Jeolla Province is not a destination for first time travelers to South Korea. But it is something you should visit to when Seoul becomes too familiar to you. Jeolla Province, the southwestern part of the country, offers alternative destinations for tourists who want to discover something new.
Eat, eat, eat in Jeonju
It’s easy to equate Jeonju with South Korea’s kitchen. It has a distinct smell of ginkgo trees and something good cooking on the stove. The city is so well known for its culinary delights that even “Hometown Flex” hosts Cha Tae-hyun and Lee Seung-gi talked about how food comes to mind when they hear the city’s name.
Going there to eat should be a top priority, along with strolling the cobbled streets in Hanok Village while wearing hanbok (traditional Korean dress).
Think of it as South Korea’s Vigan, with over 700 traditional houses. Some were converted into establishments, others into bed and breakfasts, but the rest remain residences.
Here’s a pro tip: rent an electric scooter. Exploring Hanok Village will be a lot more comfortable and faster this way. Several shops rent it out by the hour and it’s easy to operate. No special license is necessary.
PNB is the original choco pie seller in the city. Unlike the commercial ones you find in grocery stores where they have marshmallows in the middle, PNB’s has jam or whipped cream sandwiched between the round, chocolate-covered sponge cakes.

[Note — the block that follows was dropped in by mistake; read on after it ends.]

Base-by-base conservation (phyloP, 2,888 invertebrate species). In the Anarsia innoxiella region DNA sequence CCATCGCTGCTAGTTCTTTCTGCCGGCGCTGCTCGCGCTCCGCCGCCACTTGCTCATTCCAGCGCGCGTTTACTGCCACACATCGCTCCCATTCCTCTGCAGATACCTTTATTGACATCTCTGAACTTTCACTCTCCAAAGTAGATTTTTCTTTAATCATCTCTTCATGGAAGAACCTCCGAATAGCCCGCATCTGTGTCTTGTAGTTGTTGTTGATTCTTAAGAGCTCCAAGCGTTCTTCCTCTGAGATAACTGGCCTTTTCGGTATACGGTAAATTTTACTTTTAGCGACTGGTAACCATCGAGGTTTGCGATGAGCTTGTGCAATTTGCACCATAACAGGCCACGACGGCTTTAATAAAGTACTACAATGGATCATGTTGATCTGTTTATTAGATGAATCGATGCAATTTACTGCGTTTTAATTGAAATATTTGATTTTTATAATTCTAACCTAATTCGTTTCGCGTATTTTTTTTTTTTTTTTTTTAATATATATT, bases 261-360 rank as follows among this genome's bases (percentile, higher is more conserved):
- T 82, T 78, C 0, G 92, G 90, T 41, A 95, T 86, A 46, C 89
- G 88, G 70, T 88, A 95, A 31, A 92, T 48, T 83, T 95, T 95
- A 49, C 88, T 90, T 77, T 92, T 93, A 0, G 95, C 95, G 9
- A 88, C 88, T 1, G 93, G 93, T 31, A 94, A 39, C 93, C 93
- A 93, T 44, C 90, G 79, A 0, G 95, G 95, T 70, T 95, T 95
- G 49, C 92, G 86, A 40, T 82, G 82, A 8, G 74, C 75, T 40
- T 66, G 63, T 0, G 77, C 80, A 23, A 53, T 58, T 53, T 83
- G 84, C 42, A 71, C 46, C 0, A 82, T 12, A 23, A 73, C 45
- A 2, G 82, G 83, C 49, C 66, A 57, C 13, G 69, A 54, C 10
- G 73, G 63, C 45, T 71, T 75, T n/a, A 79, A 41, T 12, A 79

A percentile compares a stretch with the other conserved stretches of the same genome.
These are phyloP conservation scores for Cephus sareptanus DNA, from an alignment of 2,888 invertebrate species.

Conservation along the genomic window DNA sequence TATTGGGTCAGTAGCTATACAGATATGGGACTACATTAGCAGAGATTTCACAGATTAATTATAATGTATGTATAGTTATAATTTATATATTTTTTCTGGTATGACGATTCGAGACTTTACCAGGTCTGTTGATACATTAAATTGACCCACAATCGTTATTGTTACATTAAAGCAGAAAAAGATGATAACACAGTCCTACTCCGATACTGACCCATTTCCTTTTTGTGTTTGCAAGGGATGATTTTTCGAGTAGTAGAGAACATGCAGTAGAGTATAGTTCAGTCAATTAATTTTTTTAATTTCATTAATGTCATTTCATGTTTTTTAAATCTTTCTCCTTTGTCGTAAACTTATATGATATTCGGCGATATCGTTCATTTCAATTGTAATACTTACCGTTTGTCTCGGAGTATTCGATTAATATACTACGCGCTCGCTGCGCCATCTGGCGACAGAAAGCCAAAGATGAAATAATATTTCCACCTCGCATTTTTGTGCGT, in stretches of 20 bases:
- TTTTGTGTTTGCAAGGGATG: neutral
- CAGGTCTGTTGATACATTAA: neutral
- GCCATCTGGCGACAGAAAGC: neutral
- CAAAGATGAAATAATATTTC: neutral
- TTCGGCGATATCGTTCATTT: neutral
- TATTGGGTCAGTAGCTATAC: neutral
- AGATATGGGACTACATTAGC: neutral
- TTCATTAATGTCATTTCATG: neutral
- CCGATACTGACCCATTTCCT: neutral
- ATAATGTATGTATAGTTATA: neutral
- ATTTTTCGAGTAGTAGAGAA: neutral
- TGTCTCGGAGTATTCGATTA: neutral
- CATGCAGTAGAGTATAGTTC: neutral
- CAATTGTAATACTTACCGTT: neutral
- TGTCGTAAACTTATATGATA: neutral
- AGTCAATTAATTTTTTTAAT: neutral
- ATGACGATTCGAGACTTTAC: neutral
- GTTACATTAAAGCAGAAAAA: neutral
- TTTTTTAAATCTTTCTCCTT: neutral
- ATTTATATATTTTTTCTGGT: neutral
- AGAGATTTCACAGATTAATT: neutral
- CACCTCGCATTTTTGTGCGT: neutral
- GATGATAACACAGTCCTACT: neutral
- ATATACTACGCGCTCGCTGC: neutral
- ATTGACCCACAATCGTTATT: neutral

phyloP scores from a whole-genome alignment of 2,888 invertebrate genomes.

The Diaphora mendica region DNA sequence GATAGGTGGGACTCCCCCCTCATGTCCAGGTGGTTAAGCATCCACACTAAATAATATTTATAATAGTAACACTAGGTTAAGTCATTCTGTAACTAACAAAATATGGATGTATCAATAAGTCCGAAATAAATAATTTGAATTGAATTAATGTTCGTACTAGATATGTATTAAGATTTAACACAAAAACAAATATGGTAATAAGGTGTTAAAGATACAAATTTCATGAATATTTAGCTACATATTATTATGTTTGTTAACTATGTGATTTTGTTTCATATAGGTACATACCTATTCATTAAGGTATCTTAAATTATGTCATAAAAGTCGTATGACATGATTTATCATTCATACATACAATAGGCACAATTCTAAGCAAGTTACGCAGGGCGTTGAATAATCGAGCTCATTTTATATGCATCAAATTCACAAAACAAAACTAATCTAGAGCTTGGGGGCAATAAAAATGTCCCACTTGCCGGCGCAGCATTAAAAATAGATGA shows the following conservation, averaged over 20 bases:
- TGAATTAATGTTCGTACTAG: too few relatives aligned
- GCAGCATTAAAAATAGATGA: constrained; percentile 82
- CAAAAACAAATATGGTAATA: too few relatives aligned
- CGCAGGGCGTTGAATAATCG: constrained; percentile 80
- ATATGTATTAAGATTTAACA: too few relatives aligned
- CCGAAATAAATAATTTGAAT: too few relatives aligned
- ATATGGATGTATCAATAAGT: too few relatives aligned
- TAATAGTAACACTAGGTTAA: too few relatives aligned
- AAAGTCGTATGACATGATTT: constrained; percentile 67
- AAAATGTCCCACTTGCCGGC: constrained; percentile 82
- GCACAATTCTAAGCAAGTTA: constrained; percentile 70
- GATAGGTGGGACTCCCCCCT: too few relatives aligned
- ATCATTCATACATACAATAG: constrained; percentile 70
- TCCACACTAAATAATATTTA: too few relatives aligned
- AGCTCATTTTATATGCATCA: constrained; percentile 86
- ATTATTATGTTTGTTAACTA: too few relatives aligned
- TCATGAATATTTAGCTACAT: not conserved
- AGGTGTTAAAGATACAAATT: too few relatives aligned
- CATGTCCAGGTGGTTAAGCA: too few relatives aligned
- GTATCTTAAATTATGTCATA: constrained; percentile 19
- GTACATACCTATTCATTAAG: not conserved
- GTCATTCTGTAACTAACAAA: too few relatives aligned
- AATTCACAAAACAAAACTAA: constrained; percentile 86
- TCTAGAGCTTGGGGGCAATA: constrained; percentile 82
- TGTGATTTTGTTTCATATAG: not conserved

The city is known for its bibimbap, too. The traditional dish features rice topped with different vegetables and beef tartare. They are all mixed together with gochujang. I prefer mine with an extra serving of sesame oil.
What makes Jeonju bibimbap different from other regions is the chunks of yellow mung bean jelly added on top. The city is also famous for its makgeolli alley that serves unlimited side dishes. It’s the perfect place to practice Korean drinking etiquette that you often see in dramas and films. Makgeolli is usually served in an aluminum kettle.
Hanjeongsik or table d’hote is a multicourse meal. Anyone can have it now in Jeonju but It used to be reserved for royalty and nobleme. The meal consists of 30 side dishes, strictly following an order to highlight the colors and variety. Everyone gets a bowl of rice and soup, but the rest are shared, including the grilled fish, tteokalbi (minced grilled beef ribs) and variations of kimchi.
Nature appreciation in Damyang
The popular variety show “2 Days & 1 Night” received a Presidential Commendation in 2018 for finding hidden tourist spots for their show. Stumbling upon two of those spots in Damyang county in Jeolla Province can be exciting!
The Metasequoia Land stretches to up to 2.1 kilometers. Nami has the same trees, but Damyang has more. It has 487 trees lining a picturesque road and used to be the main road in the 1970s. The government converted it into a park when they decided to build a highway next to it, make passing vehicles stop by Damyang. It’s also good for locals who do their morning exercise.
In the romcom series “Mr. Queen,” the queen’s senior lady in waiting goes to a bamboo forest in secret to scream her frustrations at the top of her lungs. I finally understood her location of choice after visiting Damyang Juknokwon or the bamboo forest. The spot is promoted as a place to take forest baths to cleanse away stress and boost intestinal and cardiovascular functions.
Its size makes it one of the best. The forest covers over 310,238 square meters of land area. There are eight pathways to take and each route can take from five minutes to 20 to finish. But believe us when we say that you won’t be able to finish it within the suggested time because you would want to stop and breathe in the fresh air. Markers for shows like “2 Days & 1 Night” can be found on Juknokwon and Metasequoia Land. The signs are in Korean in this area and majority of the cities in Jeolla province, but the markers always come with pictures.
Culture at Gwangju